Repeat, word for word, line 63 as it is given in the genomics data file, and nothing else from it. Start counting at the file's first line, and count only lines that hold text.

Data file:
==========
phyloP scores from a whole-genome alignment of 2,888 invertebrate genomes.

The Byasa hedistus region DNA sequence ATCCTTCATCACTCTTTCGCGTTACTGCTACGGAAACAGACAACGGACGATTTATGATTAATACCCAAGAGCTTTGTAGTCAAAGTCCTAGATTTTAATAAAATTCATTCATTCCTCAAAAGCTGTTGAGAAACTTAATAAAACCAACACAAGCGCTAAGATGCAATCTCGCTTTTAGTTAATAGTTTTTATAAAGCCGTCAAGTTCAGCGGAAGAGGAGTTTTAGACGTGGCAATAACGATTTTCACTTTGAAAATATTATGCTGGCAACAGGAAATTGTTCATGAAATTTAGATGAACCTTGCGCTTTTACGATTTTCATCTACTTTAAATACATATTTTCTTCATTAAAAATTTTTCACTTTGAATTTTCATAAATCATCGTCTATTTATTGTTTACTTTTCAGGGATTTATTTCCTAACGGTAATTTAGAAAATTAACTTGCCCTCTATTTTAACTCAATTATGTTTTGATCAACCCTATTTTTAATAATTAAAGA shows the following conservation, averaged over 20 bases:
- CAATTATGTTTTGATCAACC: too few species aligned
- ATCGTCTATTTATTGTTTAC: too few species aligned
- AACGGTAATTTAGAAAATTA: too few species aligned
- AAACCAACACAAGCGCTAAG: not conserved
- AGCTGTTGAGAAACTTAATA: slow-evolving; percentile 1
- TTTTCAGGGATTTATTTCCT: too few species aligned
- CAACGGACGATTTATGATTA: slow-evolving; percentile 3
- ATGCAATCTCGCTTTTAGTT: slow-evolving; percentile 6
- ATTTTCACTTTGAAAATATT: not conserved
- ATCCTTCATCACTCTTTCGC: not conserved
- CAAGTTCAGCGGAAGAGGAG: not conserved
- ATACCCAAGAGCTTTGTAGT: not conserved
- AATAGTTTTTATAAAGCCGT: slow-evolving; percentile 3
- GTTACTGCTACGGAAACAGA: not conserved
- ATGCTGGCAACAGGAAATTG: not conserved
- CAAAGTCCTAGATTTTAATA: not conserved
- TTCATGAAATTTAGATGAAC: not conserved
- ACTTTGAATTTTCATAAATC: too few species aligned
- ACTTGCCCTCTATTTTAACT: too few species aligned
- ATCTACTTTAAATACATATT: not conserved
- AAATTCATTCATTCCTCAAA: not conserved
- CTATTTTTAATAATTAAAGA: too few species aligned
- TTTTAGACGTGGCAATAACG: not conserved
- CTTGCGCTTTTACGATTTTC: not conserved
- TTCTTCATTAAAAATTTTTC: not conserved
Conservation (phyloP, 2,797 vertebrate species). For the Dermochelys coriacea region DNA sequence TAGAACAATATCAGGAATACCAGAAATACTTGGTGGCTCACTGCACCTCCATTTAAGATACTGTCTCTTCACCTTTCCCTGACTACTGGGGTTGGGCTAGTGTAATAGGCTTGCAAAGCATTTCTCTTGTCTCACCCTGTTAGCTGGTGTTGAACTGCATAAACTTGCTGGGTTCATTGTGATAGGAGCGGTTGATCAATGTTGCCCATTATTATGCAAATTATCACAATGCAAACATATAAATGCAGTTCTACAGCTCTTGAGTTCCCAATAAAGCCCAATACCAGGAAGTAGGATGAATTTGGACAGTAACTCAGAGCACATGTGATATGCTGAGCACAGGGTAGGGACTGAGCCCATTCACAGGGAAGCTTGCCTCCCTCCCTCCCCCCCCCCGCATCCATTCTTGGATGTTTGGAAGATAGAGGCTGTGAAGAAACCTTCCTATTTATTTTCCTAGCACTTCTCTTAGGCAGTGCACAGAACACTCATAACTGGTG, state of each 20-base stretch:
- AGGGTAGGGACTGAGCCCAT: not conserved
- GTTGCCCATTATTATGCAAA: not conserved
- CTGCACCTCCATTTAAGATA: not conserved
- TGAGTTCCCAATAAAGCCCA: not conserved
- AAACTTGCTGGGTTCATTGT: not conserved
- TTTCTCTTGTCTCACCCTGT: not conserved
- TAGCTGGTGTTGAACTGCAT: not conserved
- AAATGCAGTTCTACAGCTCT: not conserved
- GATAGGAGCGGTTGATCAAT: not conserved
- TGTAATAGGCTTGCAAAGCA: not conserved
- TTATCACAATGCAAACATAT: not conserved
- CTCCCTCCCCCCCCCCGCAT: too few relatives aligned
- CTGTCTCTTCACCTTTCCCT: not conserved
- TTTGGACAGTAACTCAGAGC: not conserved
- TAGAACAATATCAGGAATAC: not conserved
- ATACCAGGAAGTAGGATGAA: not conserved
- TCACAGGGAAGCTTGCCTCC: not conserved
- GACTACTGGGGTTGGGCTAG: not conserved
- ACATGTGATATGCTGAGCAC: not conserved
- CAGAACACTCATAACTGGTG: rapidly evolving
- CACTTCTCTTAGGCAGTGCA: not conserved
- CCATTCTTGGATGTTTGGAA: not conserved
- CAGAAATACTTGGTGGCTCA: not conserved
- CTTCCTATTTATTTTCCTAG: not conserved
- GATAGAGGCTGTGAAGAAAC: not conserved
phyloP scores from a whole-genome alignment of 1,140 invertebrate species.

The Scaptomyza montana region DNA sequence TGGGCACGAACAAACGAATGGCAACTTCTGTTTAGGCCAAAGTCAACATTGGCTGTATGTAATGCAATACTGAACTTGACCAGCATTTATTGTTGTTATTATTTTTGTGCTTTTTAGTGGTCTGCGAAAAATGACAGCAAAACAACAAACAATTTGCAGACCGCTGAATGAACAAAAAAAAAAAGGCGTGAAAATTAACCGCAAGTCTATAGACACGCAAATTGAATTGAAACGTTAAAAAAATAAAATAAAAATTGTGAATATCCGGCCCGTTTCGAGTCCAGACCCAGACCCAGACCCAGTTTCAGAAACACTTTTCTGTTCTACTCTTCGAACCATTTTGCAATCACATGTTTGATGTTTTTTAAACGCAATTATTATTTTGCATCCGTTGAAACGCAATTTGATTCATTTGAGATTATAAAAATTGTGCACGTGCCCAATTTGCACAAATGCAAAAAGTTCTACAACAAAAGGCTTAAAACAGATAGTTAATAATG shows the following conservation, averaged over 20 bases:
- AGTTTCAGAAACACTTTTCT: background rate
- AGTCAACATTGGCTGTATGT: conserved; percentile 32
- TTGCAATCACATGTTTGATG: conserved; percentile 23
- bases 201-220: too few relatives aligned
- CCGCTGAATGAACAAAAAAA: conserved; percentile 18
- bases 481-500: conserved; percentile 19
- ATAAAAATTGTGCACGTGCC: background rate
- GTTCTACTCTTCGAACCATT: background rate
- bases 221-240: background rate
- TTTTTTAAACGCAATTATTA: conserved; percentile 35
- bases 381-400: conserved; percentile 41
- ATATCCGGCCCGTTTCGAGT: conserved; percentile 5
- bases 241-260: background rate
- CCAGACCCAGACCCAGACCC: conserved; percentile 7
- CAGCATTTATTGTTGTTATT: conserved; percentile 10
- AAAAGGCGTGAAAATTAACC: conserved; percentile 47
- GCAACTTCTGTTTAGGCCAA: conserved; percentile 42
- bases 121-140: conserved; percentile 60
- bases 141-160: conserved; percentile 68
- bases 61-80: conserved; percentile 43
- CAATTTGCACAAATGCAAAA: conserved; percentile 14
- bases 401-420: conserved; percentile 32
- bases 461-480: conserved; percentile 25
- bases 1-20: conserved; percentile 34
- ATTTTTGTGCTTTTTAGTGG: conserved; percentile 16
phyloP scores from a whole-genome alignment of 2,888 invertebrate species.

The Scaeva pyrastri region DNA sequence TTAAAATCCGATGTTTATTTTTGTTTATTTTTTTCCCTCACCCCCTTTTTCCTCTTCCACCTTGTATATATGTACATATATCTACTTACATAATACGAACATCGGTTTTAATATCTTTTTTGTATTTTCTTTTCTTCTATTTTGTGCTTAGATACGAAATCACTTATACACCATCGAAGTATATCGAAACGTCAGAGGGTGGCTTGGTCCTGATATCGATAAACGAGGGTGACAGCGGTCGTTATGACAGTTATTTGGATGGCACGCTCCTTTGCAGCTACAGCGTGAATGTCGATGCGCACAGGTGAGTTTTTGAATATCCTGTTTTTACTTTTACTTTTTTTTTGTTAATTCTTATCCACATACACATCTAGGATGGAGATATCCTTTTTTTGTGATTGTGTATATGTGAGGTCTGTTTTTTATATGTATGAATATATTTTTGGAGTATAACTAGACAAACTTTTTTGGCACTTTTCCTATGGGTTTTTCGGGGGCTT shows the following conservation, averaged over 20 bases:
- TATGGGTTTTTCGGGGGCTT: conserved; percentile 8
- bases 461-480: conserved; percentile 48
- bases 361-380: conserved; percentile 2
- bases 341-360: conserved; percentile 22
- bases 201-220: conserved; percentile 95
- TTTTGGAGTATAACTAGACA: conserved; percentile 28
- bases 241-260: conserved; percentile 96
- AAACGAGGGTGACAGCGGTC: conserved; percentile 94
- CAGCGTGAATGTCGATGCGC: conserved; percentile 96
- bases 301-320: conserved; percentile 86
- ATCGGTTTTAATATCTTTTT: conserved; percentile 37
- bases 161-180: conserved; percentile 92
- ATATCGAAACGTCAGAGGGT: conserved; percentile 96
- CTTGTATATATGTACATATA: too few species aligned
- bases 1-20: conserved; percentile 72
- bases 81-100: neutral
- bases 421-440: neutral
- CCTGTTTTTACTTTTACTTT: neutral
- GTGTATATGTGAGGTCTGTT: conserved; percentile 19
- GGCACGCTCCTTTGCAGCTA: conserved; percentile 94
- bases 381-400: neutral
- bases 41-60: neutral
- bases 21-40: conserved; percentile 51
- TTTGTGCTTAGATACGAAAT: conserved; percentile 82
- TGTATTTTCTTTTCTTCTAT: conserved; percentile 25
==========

- GTTCTACTCTTCGAACCATT: background rate